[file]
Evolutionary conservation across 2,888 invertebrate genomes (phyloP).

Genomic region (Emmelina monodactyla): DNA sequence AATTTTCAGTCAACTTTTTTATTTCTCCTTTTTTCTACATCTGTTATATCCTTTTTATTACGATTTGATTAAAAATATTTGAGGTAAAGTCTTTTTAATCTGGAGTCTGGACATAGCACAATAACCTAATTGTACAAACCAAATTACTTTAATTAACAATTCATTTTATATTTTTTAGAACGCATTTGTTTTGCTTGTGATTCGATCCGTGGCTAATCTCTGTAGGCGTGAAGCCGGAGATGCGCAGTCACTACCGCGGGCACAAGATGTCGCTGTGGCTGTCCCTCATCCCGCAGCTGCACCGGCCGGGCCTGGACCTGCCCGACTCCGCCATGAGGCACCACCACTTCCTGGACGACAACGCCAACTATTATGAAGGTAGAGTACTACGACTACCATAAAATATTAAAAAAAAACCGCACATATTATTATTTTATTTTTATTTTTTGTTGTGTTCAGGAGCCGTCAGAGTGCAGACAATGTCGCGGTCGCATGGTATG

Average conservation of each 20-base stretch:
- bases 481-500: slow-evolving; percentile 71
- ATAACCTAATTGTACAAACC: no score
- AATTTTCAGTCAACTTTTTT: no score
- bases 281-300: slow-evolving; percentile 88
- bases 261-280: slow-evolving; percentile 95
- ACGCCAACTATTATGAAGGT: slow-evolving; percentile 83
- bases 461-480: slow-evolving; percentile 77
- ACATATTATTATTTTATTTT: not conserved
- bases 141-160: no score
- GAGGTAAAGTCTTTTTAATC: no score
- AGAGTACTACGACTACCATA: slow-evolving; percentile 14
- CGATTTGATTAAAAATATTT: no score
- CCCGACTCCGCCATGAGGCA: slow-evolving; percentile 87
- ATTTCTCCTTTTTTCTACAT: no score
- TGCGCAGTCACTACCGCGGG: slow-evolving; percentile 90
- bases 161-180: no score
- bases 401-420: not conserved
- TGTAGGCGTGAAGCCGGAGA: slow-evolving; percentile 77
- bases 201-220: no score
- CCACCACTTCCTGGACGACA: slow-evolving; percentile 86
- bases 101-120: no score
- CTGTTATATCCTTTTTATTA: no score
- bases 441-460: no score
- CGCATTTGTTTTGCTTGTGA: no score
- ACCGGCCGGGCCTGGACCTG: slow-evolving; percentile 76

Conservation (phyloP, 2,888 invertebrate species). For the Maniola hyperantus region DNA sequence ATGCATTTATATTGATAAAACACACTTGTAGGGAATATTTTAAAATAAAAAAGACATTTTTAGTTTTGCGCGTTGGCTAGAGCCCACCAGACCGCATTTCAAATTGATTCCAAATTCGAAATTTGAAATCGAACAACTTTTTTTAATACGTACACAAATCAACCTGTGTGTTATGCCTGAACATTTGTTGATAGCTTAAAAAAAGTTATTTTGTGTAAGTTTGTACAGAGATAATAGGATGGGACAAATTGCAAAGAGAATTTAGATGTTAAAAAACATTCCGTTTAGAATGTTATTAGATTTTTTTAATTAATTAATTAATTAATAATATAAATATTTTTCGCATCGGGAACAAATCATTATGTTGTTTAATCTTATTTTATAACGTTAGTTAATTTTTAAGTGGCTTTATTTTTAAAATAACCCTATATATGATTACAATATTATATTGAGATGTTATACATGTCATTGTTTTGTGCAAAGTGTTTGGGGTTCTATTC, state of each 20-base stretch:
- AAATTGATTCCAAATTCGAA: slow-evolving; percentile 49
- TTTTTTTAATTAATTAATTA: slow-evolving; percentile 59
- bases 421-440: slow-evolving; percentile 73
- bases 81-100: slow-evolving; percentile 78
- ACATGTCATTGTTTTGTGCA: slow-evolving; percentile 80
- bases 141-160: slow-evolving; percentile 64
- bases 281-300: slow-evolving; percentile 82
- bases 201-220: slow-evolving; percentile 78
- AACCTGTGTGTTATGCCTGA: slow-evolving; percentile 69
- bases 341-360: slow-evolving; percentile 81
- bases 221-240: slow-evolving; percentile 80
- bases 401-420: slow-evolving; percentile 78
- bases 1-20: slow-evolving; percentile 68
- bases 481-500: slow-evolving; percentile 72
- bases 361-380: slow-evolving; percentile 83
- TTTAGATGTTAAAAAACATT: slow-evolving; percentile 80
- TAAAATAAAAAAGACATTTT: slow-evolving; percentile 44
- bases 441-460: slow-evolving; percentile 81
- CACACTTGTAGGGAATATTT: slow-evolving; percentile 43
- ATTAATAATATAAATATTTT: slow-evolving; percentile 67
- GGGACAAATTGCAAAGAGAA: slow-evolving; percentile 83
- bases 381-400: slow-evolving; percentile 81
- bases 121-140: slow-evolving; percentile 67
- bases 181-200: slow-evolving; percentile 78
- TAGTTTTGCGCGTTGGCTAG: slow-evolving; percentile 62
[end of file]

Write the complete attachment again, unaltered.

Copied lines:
Evolutionary conservation across 2,888 invertebrate genomes (phyloP).

Genomic region (Emmelina monodactyla): DNA sequence AATTTTCAGTCAACTTTTTTATTTCTCCTTTTTTCTACATCTGTTATATCCTTTTTATTACGATTTGATTAAAAATATTTGAGGTAAAGTCTTTTTAATCTGGAGTCTGGACATAGCACAATAACCTAATTGTACAAACCAAATTACTTTAATTAACAATTCATTTTATATTTTTTAGAACGCATTTGTTTTGCTTGTGATTCGATCCGTGGCTAATCTCTGTAGGCGTGAAGCCGGAGATGCGCAGTCACTACCGCGGGCACAAGATGTCGCTGTGGCTGTCCCTCATCCCGCAGCTGCACCGGCCGGGCCTGGACCTGCCCGACTCCGCCATGAGGCACCACCACTTCCTGGACGACAACGCCAACTATTATGAAGGTAGAGTACTACGACTACCATAAAATATTAAAAAAAAACCGCACATATTATTATTTTATTTTTATTTTTTGTTGTGTTCAGGAGCCGTCAGAGTGCAGACAATGTCGCGGTCGCATGGTATG

Average conservation of each 20-base stretch:
- bases 481-500: slow-evolving; percentile 71
- ATAACCTAATTGTACAAACC: no score
- AATTTTCAGTCAACTTTTTT: no score
- bases 281-300: slow-evolving; percentile 88
- bases 261-280: slow-evolving; percentile 95
- ACGCCAACTATTATGAAGGT: slow-evolving; percentile 83
- bases 461-480: slow-evolving; percentile 77
- ACATATTATTATTTTATTTT: not conserved
- bases 141-160: no score
- GAGGTAAAGTCTTTTTAATC: no score
- AGAGTACTACGACTACCATA: slow-evolving; percentile 14
- CGATTTGATTAAAAATATTT: no score
- CCCGACTCCGCCATGAGGCA: slow-evolving; percentile 87
- ATTTCTCCTTTTTTCTACAT: no score
- TGCGCAGTCACTACCGCGGG: slow-evolving; percentile 90
- bases 161-180: no score
- bases 401-420: not conserved
- TGTAGGCGTGAAGCCGGAGA: slow-evolving; percentile 77
- bases 201-220: no score
- CCACCACTTCCTGGACGACA: slow-evolving; percentile 86
- bases 101-120: no score
- CTGTTATATCCTTTTTATTA: no score
- bases 441-460: no score
- CGCATTTGTTTTGCTTGTGA: no score
- ACCGGCCGGGCCTGGACCTG: slow-evolving; percentile 76

Conservation (phyloP, 2,888 invertebrate species). For the Maniola hyperantus region DNA sequence ATGCATTTATATTGATAAAACACACTTGTAGGGAATATTTTAAAATAAAAAAGACATTTTTAGTTTTGCGCGTTGGCTAGAGCCCACCAGACCGCATTTCAAATTGATTCCAAATTCGAAATTTGAAATCGAACAACTTTTTTTAATACGTACACAAATCAACCTGTGTGTTATGCCTGAACATTTGTTGATAGCTTAAAAAAAGTTATTTTGTGTAAGTTTGTACAGAGATAATAGGATGGGACAAATTGCAAAGAGAATTTAGATGTTAAAAAACATTCCGTTTAGAATGTTATTAGATTTTTTTAATTAATTAATTAATTAATAATATAAATATTTTTCGCATCGGGAACAAATCATTATGTTGTTTAATCTTATTTTATAACGTTAGTTAATTTTTAAGTGGCTTTATTTTTAAAATAACCCTATATATGATTACAATATTATATTGAGATGTTATACATGTCATTGTTTTGTGCAAAGTGTTTGGGGTTCTATTC, state of each 20-base stretch:
- AAATTGATTCCAAATTCGAA: slow-evolving; percentile 49
- TTTTTTTAATTAATTAATTA: slow-evolving; percentile 59
- bases 421-440: slow-evolving; percentile 73
- bases 81-100: slow-evolving; percentile 78
- ACATGTCATTGTTTTGTGCA: slow-evolving; percentile 80
- bases 141-160: slow-evolving; percentile 64
- bases 281-300: slow-evolving; percentile 82
- bases 201-220: slow-evolving; percentile 78
- AACCTGTGTGTTATGCCTGA: slow-evolving; percentile 69
- bases 341-360: slow-evolving; percentile 81
- bases 221-240: slow-evolving; percentile 80
- bases 401-420: slow-evolving; percentile 78
- bases 1-20: slow-evolving; percentile 68
- bases 481-500: slow-evolving; percentile 72
- bases 361-380: slow-evolving; percentile 83
- TTTAGATGTTAAAAAACATT: slow-evolving; percentile 80
- TAAAATAAAAAAGACATTTT: slow-evolving; percentile 44
- bases 441-460: slow-evolving; percentile 81
- CACACTTGTAGGGAATATTT: slow-evolving; percentile 43
- ATTAATAATATAAATATTTT: slow-evolving; percentile 67
- GGGACAAATTGCAAAGAGAA: slow-evolving; percentile 83
- bases 381-400: slow-evolving; percentile 81
- bases 121-140: slow-evolving; percentile 67
- bases 181-200: slow-evolving; percentile 78
- TAGTTTTGCGCGTTGGCTAG: slow-evolving; percentile 62